{Nikon for Girls}

I’m a few years late in writing a post dedicated to this camera…

I got a Nikon EM in 2012. It’s a Nikon “for girls.” Oh yes, you read that correctly. When the EM was released, it was supposed to be appealing to women photographers who were newly entering the world of SLR photography. It is a small, simple to use “budget” camera.

From the Nikon EM Wikipedia page:

Called internally “the Nikon for women”, the EM was designed to provide style (exterior contours sculpted by Italian automobile stylist Giorgetto Giugiaro), convenience (a system of dedicated accessories), ease of use (as much automation as possible in 1979), low cost (simplified manufacturing process) and the prestige of the Nikon name (prominently displayed on the pentaprism housing) for initiates to SLR-dom.

Spoiler: Nikon’s strategy to snag female buyers with the EM didn’t work. They bought nicer, more fully-featured cameras instead…

Decades after its release, I picked up my EM for about $25.  Which actually might have been overpaying, since it didn’t have a lens! (I already had lenses to fit it since I have other Nikons…)

A little about the Nikon EM:

  • It’s a manual focus 35mm SLR camera
  • Exposure is aperture priority, meaning the user selects the aperture and the camera selects the appropriate shutter speed
  • Auto shutter speeds of 1 sec. to 1/1000 sec. Bulb mode available by turning the mode dial to “B”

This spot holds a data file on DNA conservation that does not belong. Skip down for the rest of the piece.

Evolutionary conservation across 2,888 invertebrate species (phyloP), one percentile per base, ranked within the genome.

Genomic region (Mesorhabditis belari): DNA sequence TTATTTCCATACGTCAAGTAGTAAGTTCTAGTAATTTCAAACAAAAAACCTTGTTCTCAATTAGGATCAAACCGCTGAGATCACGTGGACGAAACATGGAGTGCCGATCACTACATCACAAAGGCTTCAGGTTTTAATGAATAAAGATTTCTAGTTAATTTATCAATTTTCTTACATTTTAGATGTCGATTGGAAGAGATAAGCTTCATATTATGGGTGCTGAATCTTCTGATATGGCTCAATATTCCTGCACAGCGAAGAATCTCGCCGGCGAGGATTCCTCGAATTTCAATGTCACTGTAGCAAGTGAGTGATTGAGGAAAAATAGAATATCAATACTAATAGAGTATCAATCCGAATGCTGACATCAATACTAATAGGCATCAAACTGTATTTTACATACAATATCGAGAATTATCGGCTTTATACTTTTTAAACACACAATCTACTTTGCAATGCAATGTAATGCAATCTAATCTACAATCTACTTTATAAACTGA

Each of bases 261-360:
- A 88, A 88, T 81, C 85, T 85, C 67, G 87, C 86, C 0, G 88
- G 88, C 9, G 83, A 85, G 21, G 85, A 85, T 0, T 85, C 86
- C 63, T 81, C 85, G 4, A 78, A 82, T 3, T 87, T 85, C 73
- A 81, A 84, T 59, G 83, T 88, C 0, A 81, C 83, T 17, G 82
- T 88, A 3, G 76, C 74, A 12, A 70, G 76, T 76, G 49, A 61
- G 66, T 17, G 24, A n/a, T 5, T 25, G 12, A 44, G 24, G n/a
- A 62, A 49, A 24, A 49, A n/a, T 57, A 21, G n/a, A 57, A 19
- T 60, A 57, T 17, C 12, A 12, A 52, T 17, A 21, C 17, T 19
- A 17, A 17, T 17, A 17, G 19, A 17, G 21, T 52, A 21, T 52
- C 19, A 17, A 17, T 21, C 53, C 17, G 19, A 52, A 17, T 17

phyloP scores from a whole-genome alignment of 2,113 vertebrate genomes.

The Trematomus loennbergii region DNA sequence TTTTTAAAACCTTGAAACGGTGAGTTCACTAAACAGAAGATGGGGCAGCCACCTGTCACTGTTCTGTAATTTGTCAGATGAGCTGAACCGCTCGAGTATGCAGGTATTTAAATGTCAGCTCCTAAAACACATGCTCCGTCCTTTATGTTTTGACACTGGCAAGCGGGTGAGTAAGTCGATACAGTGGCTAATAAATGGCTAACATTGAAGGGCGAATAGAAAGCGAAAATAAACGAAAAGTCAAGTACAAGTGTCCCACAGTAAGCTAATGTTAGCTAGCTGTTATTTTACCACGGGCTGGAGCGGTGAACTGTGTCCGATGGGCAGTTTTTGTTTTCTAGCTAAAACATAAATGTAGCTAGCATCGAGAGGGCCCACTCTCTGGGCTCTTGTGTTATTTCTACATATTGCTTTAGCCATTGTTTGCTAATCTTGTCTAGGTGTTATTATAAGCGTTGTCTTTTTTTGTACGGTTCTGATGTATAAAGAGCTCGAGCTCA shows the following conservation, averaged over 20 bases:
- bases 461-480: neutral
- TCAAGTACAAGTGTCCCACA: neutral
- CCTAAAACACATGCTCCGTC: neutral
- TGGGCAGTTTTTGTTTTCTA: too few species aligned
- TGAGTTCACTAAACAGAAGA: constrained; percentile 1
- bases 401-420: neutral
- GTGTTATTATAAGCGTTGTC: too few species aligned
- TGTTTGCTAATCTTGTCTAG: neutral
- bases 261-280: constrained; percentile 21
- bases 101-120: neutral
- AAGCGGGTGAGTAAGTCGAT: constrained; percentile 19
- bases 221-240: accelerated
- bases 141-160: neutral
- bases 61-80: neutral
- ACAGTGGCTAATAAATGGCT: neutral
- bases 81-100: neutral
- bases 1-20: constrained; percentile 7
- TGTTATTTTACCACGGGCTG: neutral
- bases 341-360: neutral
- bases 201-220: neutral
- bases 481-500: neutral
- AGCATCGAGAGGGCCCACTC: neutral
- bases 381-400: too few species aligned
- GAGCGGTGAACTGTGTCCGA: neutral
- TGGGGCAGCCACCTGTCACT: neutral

• Shutter speed is indicated with a needle in the viewfinder
  • Warning beeps if the shutter speed needed for proper exposure would be out of range (over 1/1000 sec.) or cause a risk of camera shake (under 1/30 sec.)
  • Manually selectable film speeds of 25 ASA – 1600 ASA
  • A battery is needed for the automatic exposure system to work, but there is a manual shutter speed of 1/90 sec. available if your battery dies OR if using a flash. Bulb mode also works without need for a battery.

B (bulb)/M90 (1/90s)/Auto dial
Shutter button and film advance lever
Battery check button and LED light

Here’s something: I have owned the Nikon EM for over five years, and I just noticed this little silver button on the front. I had to look it up in the camera manual! It’s an exposure compensation button! According to the manual, the button adds about two stops of exposure in situations with backlighting. I wish I’d known that sooner!

Exposure compensation button near the top front of camera

Now, as to how I never got ’round to blogging about this camera on Shoot with Personality before, I think it’s because most of the photos I have taken with it were in England. It earned a spot as my main camera during two of my trips to England (2012 and 2014,) so those were posted on my “Amanda Goes to England” blog. I chose the EM as my travel camera because it’s relatively small and quick to use due to its exposure system (I choose the aperture, the camera chooses the shutter speed.) So I guess the things I like about the EM are the features that Nikon though would appeal to women buying their first SLR? Except I was far from a beginner when I bought it 🙂